On Capitol Hill, barely a mile away, calls were being made once again for new gun controls just as they were after the Newtown school massacre of last December when 26 died and which, on the national level, produced no change.

“When will enough be enough?” Senator Dianne Feinstein asked. “We must do more to stop this endless loss of life.”

Outside the Brooklyn home of Cathleen Alexis, Aaron's mother (Reuters) Outside the Brooklyn home of Cathleen Alexis, Aaron's mother (Reuters)  

Alexis, who struck some of the victims by firing from a third-floor gallery overlooking an atrium and the main canteen, had three guns, including a shotgun and a handgun he tore from the hands of a security guard.

But not everyone will see restricting access to weapons as the best answer, including Mr Berlin, who was recently in Israel. “You know something, this guy wouldn’t have gotten very far” if it was like over there, he said. Could he see how perhaps fewer people might have been killed? “If my co-workers had guns? Yeah. Sure.”

Video: Barack Obama on US Navy Yard shooting

Start your day with The Independent, sign up for daily news emails
Life and Style
Steve Shaw shows Kate how to get wet behind the ears and how to align her neck
healthSteven Shaw - the 'Buddha of Breaststroke' - applies Alexander Technique to the watery sport
footballShirt then goes on sale on Gumtree
Terry Sue-Patt as Benny in the BBC children’s soap ‘Grange Hill’
voicesGrace Dent on Grange Hill and Terry Sue-Patt
Arts and Entertainment
The sight of a bucking bronco in the shape of a pink penis was too much for Hollywood actor and gay rights supporter Martin Sheen, prompting him to boycott a scene in the TV series Grace and Frankie
Have you tried new the Independent Digital Edition apps?
ebookA unique anthology of reporting and analysis of a crucial period of history
Latest stories from i100
Have you tried new the Independent Digital Edition apps?
Independent Dating

By clicking 'Search' you
are agreeing to our
Terms of Use.

iJobs Job Widget
iJobs General

Guru Careers: Software Developer / C# Developer

£40-50K: Guru Careers: We are seeking an experienced Software / C# Developer w...

Guru Careers: Software Developer

£35 - 40k + Benefits: Guru Careers: We are seeking a Software Developer (JavaS...

SThree: Trainee Recruitment Consultant / Resourcer

£18000 - £23000 per annum + Commission: SThree: As a Trainee Recruitment Consu...

Ashdown Group: UI Developer - (UI, HTML, CSS, JavaScript, AngularJS)

£25000 - £40000 per annum: Ashdown Group: UI Developer - (UI, JavaScript, HTML...

Day In a Page

Abuse - and the hell that came afterwards

Abuse - and the hell that follows

James Rhodes on the extraordinary legal battle to publish his memoir
Why we need a 'tranquility map' of England, according to campaigners

It's oh so quiet!

The case for a 'tranquility map' of England
'Timeless fashion': It may be a paradox, but the industry loves it

'Timeless fashion'

It may be a paradox, but the industry loves it
If the West needs a bridge to the 'moderates' inside Isis, maybe we could have done with Osama bin Laden staying alive after all

Could have done with Osama bin Laden staying alive?

Robert Fisk on the Fountainheads of World Evil in 2011 - and 2015
New exhibition celebrates the evolution of swimwear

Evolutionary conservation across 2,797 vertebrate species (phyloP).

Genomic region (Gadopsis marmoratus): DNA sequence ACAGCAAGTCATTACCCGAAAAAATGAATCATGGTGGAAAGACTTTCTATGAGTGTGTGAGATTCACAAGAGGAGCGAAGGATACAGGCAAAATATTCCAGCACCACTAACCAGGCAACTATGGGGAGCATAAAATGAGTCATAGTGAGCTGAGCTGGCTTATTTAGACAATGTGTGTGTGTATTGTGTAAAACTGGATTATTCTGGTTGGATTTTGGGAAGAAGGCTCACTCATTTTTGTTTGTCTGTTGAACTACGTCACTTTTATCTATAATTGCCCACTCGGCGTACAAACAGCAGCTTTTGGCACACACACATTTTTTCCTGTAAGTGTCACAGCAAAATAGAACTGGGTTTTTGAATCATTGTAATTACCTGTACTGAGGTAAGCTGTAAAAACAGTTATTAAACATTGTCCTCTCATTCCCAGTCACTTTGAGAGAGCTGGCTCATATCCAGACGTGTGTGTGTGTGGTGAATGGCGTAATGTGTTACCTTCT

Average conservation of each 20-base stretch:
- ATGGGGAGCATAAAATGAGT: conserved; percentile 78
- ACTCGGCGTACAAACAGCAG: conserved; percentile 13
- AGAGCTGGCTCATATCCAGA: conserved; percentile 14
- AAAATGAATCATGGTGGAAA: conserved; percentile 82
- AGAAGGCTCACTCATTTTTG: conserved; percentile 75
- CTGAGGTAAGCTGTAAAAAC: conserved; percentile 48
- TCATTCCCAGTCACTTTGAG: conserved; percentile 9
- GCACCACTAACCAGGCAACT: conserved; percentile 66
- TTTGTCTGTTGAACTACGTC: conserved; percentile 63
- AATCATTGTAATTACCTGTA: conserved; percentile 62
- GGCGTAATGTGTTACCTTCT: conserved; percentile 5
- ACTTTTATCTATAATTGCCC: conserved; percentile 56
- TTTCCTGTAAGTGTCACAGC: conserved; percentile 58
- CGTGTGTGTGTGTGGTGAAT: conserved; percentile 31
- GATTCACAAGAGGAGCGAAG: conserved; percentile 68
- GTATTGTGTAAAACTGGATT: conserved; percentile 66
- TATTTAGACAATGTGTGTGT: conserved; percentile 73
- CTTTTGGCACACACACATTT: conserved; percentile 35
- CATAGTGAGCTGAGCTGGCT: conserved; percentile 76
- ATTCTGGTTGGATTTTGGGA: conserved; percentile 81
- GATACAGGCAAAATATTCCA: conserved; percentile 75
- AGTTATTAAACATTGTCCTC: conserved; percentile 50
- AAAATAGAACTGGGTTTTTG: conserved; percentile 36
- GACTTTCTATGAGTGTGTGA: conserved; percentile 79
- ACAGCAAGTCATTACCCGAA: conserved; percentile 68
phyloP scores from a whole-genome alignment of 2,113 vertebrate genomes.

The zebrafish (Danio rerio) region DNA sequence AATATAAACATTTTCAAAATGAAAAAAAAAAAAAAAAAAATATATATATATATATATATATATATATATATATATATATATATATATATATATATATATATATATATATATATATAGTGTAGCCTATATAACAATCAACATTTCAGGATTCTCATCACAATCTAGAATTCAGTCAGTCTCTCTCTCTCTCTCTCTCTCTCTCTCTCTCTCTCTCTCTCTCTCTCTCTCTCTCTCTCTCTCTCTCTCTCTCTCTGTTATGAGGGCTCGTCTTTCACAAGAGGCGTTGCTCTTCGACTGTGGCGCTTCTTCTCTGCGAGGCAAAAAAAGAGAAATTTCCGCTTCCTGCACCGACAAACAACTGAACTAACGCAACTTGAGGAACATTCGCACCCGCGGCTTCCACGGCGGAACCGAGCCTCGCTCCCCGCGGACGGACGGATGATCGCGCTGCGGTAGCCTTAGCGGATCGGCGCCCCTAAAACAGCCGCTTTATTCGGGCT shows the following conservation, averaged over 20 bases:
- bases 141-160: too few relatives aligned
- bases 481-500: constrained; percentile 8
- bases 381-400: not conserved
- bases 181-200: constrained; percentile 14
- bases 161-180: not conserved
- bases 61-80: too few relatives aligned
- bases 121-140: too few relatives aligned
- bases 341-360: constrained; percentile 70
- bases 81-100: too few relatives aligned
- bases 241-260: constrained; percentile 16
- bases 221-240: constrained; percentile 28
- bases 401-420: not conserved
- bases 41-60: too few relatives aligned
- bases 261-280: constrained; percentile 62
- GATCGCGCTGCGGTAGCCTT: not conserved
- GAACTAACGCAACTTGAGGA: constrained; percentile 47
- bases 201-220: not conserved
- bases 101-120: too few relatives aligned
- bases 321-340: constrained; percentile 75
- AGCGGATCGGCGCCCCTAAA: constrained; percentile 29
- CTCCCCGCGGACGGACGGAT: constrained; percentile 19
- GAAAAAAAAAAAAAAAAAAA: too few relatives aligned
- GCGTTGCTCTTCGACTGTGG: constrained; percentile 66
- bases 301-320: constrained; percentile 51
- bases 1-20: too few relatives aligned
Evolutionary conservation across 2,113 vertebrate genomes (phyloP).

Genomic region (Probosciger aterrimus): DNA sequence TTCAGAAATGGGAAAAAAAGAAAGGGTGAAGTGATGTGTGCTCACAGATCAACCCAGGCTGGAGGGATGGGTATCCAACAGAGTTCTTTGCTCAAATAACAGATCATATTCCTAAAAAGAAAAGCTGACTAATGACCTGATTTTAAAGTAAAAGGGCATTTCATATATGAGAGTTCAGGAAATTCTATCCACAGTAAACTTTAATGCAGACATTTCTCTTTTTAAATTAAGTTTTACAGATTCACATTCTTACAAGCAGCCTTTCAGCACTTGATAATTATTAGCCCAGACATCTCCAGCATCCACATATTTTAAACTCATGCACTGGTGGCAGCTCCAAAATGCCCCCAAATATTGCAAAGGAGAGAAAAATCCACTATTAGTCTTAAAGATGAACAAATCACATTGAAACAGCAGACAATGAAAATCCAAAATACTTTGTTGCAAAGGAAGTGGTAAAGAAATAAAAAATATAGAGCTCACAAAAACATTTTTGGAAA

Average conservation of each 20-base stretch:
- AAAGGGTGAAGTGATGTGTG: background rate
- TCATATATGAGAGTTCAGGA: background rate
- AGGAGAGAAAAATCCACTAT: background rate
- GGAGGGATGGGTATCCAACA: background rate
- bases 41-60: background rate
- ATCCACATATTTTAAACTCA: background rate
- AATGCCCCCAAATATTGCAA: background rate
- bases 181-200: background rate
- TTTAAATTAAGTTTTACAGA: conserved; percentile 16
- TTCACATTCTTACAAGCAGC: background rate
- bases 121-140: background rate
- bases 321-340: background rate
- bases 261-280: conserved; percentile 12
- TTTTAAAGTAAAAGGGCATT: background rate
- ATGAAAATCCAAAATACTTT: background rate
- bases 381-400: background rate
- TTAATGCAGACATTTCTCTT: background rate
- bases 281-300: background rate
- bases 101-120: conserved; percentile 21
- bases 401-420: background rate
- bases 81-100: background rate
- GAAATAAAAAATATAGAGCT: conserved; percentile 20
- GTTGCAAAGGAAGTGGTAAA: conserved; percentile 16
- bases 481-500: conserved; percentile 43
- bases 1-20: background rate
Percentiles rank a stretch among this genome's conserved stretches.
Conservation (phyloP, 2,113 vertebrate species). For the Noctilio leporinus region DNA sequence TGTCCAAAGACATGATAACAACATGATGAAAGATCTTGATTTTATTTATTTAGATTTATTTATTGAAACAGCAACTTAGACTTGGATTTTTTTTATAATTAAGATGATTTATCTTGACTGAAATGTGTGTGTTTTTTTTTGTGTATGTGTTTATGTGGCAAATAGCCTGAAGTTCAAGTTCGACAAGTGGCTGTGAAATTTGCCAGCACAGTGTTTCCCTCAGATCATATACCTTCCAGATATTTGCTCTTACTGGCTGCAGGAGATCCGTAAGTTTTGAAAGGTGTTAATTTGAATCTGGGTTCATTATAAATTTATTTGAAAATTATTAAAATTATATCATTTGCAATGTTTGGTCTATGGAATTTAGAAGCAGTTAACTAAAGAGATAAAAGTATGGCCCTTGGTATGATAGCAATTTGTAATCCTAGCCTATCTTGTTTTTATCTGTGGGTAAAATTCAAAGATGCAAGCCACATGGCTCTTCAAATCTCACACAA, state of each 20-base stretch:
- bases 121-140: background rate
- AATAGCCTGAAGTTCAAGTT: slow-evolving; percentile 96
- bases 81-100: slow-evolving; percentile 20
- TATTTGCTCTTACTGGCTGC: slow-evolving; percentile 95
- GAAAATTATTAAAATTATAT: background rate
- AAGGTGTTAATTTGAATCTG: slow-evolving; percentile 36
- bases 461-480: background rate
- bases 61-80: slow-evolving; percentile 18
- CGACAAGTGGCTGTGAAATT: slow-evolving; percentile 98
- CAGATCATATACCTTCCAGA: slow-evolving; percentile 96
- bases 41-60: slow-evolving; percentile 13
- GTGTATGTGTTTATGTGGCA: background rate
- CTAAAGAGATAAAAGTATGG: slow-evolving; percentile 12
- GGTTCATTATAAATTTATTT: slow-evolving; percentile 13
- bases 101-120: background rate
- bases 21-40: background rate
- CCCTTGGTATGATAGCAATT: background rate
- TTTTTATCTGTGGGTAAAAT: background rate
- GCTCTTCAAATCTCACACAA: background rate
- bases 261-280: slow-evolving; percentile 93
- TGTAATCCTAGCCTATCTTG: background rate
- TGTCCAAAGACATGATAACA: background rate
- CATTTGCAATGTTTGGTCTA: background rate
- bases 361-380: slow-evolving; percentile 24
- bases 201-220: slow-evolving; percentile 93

Evolution of swimwear

From bathing dresses in the twenties to modern bikinis
Sun, sex and an anthropological study: One British academic's summer of hell in Magaluf

Sun, sex and an anthropological study

One academic’s summer of hell in Magaluf
From Shakespeare to Rising Damp... to Vicious

Frances de la Tour's 50-year triumph

'Rising Damp' brought De la Tour such recognition that she could be forgiven if she'd never been able to move on. But at 70, she continues to flourish - and to beguile
'That Whitsun, I was late getting away...'

Ian McMillan on the Whitsun Weddings

This weekend is Whitsun, and while the festival may no longer resonate, Larkin's best-loved poem, lives on - along with the train journey at the heart of it
Kathryn Williams explores the works and influences of Sylvia Plath in a new light

Songs from the bell jar

Kathryn Williams explores the works and influences of Sylvia Plath
How one man's day in high heels showed him that Cannes must change its 'no flats' policy

One man's day in high heels

...showed him that Cannes must change its 'flats' policy
Is a quiet crusade to reform executive pay bearing fruit?

Is a quiet crusade to reform executive pay bearing fruit?

Dominic Rossi of Fidelity says his pressure on business to control rewards is working. But why aren’t other fund managers helping?
The King David Hotel gives precious work to Palestinians - unless peace talks are on

King David Hotel: Palestinians not included

The King David is special to Jerusalem. Nick Kochan checked in and discovered it has some special arrangements, too
More people moving from Australia to New Zealand than in the other direction for first time in 24 years

End of the Aussie brain drain

More people moving from Australia to New Zealand than in the other direction for first time in 24 years
Meditation is touted as a cure for mental instability but can it actually be bad for you?

Can meditation be bad for you?

Researching a mass murder, Dr Miguel Farias discovered that, far from bringing inner peace, meditation can leave devotees in pieces
Eurovision 2015: Australians will be cheering on their first-ever entrant this Saturday

Australia's first-ever Eurovision entrant

Australia, a nation of kitsch-worshippers, has always loved the Eurovision Song Contest. Maggie Alderson says it'll fit in fine